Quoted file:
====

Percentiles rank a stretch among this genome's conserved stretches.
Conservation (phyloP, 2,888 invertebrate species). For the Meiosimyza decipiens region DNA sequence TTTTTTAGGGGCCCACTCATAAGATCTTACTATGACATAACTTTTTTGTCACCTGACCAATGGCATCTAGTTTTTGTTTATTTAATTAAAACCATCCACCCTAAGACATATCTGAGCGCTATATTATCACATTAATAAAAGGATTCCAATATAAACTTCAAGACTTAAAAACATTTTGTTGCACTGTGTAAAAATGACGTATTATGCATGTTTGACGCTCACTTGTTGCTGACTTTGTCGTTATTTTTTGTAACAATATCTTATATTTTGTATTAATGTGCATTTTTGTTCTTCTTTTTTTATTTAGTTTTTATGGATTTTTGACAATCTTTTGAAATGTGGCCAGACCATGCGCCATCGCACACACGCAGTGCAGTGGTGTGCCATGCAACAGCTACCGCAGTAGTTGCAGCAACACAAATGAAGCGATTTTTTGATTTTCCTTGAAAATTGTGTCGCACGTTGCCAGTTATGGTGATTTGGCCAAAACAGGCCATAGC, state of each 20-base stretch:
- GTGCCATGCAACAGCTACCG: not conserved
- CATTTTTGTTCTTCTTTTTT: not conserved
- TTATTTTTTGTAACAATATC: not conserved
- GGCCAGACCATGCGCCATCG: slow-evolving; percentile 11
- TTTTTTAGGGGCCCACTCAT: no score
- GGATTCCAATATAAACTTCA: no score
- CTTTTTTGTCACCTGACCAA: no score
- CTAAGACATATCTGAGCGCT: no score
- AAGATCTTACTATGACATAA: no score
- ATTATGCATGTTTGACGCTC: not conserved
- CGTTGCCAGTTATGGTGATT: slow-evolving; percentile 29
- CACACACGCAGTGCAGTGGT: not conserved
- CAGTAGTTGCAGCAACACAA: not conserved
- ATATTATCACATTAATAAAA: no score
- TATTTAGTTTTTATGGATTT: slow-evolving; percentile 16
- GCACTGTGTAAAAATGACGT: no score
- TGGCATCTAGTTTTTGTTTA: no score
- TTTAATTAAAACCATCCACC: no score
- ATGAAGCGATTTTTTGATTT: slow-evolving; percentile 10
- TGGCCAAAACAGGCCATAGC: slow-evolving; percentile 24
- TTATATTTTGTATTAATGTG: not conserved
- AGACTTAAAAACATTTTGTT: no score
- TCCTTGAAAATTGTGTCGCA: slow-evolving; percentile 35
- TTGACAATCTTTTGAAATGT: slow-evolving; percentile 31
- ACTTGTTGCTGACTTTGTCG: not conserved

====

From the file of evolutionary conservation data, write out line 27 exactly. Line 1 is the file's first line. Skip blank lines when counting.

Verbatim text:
- ACTTGTTGCTGACTTTGTCG: not conserved